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Mobile giant disappoints City

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Vodafone shares suffered this morning as the City reacted to the mobile giant's results for the year ended 31 March 2004. Despite a reasonable set of numbers and the launch of a share buy-back scheme to increase control of its Japanese subsidiary, traders were unconvinced.

Vodafone shares were down four per cent in morning trading. This was despite Vodafone ringing up profits of £10bn for the year.

Group turnover was up ten per cent to £33.6bn and profit on ordinary activities increased 19 per cent to £10.0bn. Free cash flow increased by 65 per cent to £8.5bn.

Arun Sarin, CEO at Vodafone, said: "These results reflect a strong operational performance with an excellent level of free cash-flow generation... With the advent of our Mobile Connect 3G/GPRS datacard and Vodafone Live! with 3G, we are well positioned for a future of transition as we take the lead in expanding market boundaries through new technologies and industry partnerships."

The company set aside £3bn, on top of £1.1bn already spent, for buying back its own shares. Vodafone is still in third place in Japan, based on subscriber numbers, behind KDDI and DoCoMo. An analyst from ABN Amro told Bloomberg the company would be better off leaving Japan if it could not improve performance.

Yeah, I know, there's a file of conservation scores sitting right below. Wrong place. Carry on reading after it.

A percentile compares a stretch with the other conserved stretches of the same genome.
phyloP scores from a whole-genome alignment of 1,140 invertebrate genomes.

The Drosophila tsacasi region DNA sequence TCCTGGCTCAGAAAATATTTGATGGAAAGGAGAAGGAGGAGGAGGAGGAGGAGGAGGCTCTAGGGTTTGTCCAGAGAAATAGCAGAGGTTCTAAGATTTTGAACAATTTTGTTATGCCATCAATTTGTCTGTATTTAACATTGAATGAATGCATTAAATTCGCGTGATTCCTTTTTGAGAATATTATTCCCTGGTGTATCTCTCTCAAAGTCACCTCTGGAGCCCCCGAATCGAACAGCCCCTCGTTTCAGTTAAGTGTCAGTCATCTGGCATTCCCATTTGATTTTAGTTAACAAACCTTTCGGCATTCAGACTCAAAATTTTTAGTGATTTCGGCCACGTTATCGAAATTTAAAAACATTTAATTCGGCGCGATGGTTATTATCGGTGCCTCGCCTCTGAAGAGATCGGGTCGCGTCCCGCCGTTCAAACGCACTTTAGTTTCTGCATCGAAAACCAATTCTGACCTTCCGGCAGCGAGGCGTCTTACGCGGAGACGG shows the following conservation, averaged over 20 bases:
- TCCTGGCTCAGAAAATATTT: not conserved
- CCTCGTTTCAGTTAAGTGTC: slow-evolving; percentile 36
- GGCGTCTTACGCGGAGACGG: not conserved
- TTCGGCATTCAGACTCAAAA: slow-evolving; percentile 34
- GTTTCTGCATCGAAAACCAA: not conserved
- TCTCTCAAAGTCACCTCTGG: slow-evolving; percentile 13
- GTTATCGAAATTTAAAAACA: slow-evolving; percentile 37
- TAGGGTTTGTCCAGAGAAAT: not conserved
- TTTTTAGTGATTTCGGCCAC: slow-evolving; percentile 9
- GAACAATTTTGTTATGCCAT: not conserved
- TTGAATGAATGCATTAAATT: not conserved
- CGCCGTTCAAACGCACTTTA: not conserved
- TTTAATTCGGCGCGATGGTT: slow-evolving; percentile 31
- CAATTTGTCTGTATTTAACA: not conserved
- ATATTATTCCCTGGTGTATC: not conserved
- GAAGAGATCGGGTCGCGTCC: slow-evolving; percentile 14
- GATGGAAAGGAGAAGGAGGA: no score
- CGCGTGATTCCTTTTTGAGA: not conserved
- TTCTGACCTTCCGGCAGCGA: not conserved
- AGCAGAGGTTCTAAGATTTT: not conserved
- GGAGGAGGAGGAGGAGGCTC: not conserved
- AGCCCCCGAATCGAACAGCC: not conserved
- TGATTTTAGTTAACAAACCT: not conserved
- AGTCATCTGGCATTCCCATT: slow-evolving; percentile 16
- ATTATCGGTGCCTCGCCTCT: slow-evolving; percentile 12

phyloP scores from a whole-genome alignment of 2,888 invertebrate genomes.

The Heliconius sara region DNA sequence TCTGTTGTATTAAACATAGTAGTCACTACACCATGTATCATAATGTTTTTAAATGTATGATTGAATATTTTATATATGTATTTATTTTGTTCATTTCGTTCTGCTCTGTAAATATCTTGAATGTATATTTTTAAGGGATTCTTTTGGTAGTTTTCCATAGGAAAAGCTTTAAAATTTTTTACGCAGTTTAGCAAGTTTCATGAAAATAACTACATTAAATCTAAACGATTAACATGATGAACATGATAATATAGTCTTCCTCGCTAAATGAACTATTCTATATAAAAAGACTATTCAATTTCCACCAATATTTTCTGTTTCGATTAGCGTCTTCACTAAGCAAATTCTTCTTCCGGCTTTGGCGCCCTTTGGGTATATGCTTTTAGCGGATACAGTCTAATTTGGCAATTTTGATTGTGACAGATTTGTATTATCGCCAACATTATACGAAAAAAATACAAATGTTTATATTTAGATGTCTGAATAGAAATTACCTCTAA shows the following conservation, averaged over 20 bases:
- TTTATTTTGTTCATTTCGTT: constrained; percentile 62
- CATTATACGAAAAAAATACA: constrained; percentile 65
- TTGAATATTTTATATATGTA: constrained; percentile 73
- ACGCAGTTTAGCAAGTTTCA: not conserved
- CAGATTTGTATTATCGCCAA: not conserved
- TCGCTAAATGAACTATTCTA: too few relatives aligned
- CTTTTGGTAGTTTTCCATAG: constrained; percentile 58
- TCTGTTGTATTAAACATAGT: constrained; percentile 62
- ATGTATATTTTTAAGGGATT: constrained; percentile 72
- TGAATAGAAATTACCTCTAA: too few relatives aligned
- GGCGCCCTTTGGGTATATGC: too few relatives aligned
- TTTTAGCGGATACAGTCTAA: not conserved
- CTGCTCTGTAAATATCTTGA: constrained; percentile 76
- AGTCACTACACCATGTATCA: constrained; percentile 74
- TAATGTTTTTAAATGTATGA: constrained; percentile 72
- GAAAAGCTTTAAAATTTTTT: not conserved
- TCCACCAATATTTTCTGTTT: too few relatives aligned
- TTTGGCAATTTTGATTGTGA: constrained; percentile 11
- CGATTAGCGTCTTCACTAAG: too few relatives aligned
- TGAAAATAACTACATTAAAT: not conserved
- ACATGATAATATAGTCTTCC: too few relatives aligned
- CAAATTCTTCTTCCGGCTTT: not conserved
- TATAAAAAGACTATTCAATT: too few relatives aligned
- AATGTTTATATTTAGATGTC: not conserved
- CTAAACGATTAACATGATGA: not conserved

Vodafone gained 13.7m customers in the year, giving it a total of 133.4m on 31 March 2004. Arpu (Average Revenue Per User) was up four per cent in Italy and six per cent in the UK. But in Germany Arpu fell one per cent and in Japan it fell by seven per cent. Revenue from data services grew by 25 per cent to £4,540m.

Arun Sarin said he still wants to buy French mobile company SFR, despite majority-owner Vivendi rejecting previous offers.

Looking forward the company expects "high single-digit average proportionate mobile customer growth, leading to broadly similar growth in proportionate mobile revenues." ®

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